HDMI 1.4 ARC

eARC is short for enhanced Audio Return Channel. ARC itself is an old tech — it was a new feature back when HDMI 1.4 came out around June 2009. ARC points to the technique where the sink, after receiving audio visual signal from any of its connected devices, “returns” or outputs the audio part of the signal through HDMI to an upstream amplifier (which supports ARC).

Usually the flow of the HDMI signal is from source to sink (upstream device to downstream device). ARC’s signal(audio) however flows from sink to source. That’s why they call it “audio return” channel. Sounds neat eh? But I guess it’s difficult to imagine it without a diagram. So let’s borrow HDMI Org.’s diagram on ARC to illustrate the difference.

Before without ARC function
As you can see, before when there was no ARC, the sink (or the TV if you prefer) sends its audio to an amplifier to render the audio there — most probably with an analog or digital S/PDIF. The idea is that since TVs do not have a good sound system those audio junkies who prefers pristine audio will want to use an AV amp to render audio just like you see in the diagram above. But adding another cabling just complicates the setup so HDMI Org. came up with a solution — the ARC solution.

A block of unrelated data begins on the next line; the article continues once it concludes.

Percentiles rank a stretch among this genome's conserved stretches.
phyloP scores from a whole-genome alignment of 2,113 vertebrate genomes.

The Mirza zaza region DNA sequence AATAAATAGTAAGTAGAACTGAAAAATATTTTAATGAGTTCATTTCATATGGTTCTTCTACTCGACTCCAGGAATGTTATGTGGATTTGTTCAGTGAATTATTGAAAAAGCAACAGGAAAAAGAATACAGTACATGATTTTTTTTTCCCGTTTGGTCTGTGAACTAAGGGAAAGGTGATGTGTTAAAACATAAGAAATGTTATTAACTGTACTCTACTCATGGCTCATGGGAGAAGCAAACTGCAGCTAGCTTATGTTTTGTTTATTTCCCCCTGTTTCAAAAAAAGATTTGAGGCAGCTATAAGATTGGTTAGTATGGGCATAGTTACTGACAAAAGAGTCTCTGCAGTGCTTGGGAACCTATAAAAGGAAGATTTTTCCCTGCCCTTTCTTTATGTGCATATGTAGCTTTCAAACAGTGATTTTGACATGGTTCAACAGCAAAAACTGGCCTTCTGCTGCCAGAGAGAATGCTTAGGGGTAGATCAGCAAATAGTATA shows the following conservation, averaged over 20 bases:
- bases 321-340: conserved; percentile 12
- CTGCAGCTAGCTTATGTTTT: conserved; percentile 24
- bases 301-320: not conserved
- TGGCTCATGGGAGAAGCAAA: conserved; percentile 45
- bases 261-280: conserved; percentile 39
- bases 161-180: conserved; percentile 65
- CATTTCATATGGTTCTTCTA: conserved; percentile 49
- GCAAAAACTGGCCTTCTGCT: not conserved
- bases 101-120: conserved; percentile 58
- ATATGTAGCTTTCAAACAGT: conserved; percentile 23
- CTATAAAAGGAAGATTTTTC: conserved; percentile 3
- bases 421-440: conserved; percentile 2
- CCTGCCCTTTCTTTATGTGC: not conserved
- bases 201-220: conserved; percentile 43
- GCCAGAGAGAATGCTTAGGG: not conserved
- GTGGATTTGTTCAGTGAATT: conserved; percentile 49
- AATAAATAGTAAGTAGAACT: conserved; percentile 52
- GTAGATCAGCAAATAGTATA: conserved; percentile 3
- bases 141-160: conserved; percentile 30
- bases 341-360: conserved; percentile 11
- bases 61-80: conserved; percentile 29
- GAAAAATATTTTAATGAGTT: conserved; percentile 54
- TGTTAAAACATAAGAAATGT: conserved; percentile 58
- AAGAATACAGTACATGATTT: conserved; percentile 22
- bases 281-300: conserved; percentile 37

HDMI setup with ARC function

Now look at what adding ARC function did to the setup. This setup looses the extra cable (S/PDIF). So how does the TV renders audio? The TV uses the HDMI cable to output audio to the connected AV amplifier. Since it can receive and output signal through this HDMI cable, the diagram shows that the flow is now bidirectional. So how does it work exactly? Well, there are several ways ARC can be used. See below:

Possible ARC Configurations

  1. The TV receives the audio/visual signal though an upstream AV amp (just like the illustration above). It decodes the signal. Takes the audio part of the signal and then “returns” it using the ARC channel in HDMI connection. ARC negotiation is done using CEC (Consumer Electronics Control) protocol also inside the HDMI connection.
  2. Imagine there is another source device (like for example a Playstation) directly connected to the TV above through a HDMI cable. The TV renders the Playstation’s video signal on its display but again takes the audio part and outputs it to the AV amplifier connected through another HDMI cable.